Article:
As Splunk approaches the two year anniversary since launching Splunk Cloud, it is an opportune time to meet with SVP of cloud solutions, Marc Olesen, at the company’s annual user conference in Las Vegasto get an update.
Despite being something of a ‘new kid on the SaaS block’, Splunk set out to make an impression that it is taking its cloud business seriously. So seriously that it is offering customers a 100% uptime service level agreement. That sounds unique among cloud providers.
You see a lot of 99.8%, 99.9% etc., but I don’t recall a company say ‘we can guarantee that there will be no outages or downtime’. One would assume that even if companies were very confident that they would never experience any downtime, they would also want to protect themselves legally with a 0.1% margin for error? AWS, which hosts Splunk’s cloud offering, guarantees an uptime of 99.95%.
Can anything in technology be 100% certain? Olesen seems to think so. It’s a convincing pitch. For one, Amazon Web Service’s has effective failover strategies in place. Splunk is using its own product to monitor performance and incidents, which Olesen says gives him and his team additional assurances. Olesen explained why he isn’t worried:
We feel really good about it and it’s been 18 months since we had the SLA in place. We feel great about it for multiple reasons. We are running across the multiple availability zones, which provides a great deal of redundancy and full tolerance. Also our architecture is designed in a way that we provision a dedicated environment for our customer, which really helps us ramp up on the reliability side. Because in other situations or other architectures, one customer can compromise another customer’s system performance. And then we are also, of course, using our own product.
Super confident indeed.
Olesen provided some detail about the company’s cloud architecture:
We would describe it more as a multi-instance architecture, so each customer gets their own dedicated environment. It’s software-as-a-service, but what we are finding and hearing from customers is that they want a solution that is instantly available and ready and one that they don’t have to run, maintain, operate or upgrade. And they’re not concerned about the architecture, as long as it meets their security requirements. So when we architected Splunk Cloud it was very intentional for us to go with a dedicated environment, because it has got a stronger security posture.
For a more detailed breakdown of the variations in cloud architecture, see my colleague Phil Wainewright’s in-depth piece here.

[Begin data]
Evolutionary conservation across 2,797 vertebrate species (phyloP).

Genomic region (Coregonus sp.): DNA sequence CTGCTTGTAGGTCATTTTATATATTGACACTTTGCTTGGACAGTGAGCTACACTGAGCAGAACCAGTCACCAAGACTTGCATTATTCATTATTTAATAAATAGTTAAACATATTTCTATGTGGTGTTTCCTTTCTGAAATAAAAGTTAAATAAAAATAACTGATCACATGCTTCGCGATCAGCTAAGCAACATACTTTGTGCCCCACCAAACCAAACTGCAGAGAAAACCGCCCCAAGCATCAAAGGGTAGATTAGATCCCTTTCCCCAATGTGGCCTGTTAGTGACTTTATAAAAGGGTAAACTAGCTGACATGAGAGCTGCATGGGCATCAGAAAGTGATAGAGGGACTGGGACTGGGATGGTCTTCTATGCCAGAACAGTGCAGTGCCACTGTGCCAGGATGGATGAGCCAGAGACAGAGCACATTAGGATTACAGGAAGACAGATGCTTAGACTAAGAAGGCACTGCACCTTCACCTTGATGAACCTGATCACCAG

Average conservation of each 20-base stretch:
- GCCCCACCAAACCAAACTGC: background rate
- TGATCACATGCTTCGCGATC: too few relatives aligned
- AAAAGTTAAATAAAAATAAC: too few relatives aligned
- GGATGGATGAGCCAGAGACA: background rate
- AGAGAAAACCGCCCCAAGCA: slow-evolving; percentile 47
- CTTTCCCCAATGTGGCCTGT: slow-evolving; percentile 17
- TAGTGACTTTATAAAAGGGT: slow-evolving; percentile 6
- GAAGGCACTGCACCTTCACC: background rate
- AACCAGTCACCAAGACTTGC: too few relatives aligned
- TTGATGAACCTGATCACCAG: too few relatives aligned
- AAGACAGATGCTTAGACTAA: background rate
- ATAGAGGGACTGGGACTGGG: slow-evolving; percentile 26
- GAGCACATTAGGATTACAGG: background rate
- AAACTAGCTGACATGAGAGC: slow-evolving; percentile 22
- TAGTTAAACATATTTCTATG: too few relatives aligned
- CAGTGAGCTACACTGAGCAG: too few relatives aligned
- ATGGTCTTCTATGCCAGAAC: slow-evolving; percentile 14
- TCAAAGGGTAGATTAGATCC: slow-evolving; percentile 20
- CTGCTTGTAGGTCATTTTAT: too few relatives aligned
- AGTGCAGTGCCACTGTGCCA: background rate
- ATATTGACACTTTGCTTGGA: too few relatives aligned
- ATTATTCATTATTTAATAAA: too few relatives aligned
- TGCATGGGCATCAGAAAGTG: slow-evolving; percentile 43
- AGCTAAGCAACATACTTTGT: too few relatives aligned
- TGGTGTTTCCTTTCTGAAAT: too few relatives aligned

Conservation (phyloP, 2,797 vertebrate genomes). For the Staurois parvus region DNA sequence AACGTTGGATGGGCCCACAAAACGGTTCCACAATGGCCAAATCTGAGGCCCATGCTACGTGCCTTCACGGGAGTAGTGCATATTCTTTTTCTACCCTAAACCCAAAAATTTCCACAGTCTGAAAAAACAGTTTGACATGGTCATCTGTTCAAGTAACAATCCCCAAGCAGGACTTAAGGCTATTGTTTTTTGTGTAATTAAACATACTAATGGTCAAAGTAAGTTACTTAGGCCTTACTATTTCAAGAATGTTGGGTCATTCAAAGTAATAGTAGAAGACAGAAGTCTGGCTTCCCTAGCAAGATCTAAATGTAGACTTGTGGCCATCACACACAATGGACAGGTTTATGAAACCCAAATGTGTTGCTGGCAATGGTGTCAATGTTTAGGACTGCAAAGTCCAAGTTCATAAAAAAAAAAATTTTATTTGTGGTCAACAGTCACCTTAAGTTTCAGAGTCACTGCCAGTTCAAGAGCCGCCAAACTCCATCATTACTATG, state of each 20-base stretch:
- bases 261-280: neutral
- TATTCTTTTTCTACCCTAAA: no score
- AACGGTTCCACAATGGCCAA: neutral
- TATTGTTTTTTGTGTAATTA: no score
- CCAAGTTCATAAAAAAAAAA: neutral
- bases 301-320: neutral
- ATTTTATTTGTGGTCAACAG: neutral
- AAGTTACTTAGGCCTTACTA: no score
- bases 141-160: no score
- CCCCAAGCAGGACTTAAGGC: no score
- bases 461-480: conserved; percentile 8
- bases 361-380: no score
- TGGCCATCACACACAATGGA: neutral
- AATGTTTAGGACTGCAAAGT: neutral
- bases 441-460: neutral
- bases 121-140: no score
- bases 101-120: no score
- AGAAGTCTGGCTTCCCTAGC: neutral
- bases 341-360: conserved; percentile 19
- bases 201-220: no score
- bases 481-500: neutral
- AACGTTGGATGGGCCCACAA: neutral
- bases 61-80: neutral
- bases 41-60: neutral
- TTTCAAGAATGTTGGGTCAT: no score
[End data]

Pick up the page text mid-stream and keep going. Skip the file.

Unfortunately, Olesen wasn’t willing to provide a cloud customer count. All he could say was that over the past nine months the company has tripled its orders. I attended some sessions this week where customers were using the Splunk Cloud, but I get the impression that a significant majority are still focused on on-premise installations. That’s to be expected, given that the offering is relatively new to the market.
Olesen was willing to say that Splunk’s current cloud customer activity closely mirrors activity seen on-premise. For example, about 40% of the customer portfolio are using cloud to take advantage of Splunk’s security offering, while a “sizeable chunk” are focusing on IT operations. He added that the use cases cover most verticals.
What about the company’s decision to host its cloud offering on AWS. Not too long ago we picked up on disagreement in the industry about whether or not SaaS providers should be building out their own infrastructure, or whether it was okay to host on a third party provider such as Amazon. I’m inclined to argue that AWS is a sensible choice, but there are arguments for both. Olesen said:
The statement that I often share is a Gartner statement. Gartner said AWS is 10x the size of their next fourteen competitors combined. And I think it encapsulates a big reason why we have gone with AWS, they’re such a dominant player and they’re a great strategic partner for us. We’ve got a lot of go to market activities and synergies with them. They’ve got a really compelling infrastructure that they’re constantly innovating on. It enables us to take advantage of that. They’re doing it very effectively.
Finally, Olesen was keen to highlight that Splunk is not adopting a ‘pro-cloud’ stance when selling to customers. While we see other vendors trying to shift their business models towards cloud delivery, Olesen believes each customer will have a preference and that Splunk should cater to that preference. He argues that hybrid is likely to be the way forward for many.
We are excited that we are really the only solution in the marketplace with a seamless hybrid offering. The architecture we chose fits that as well, as we end up with feature parity between on-premise and cloud, and then of course they can then talk to each other.
There are different use cases [when considering cloud and on-premise]. There is certain data in certain organisations that they would not want to leave their data centre, so they have got Splunk Enterprise on-premise for that. And then for data that is less sensitive, they are sending that to the cloud. There are also capacity constraints. We have got customers that have Splunk Enterprise running successfully on-premise, but they are absolutely out of hardware or out of data centre space or out of the resource capacity to run in. And so then expanding capacity in the cloud is nice, but they still don’t want that those separate or siloed environments.
But our approach to that is very much choice. We want customers to choose the option that makes the most sense for them. Our cloud offering is very compelling from a total cost of ownership standpoint and if it represents an option where a customer doesn’t want to run or operate, that’s a great fit. At the same time, if the customers have the expertise and have the desire to run it themselves, we absolutely want them to do that.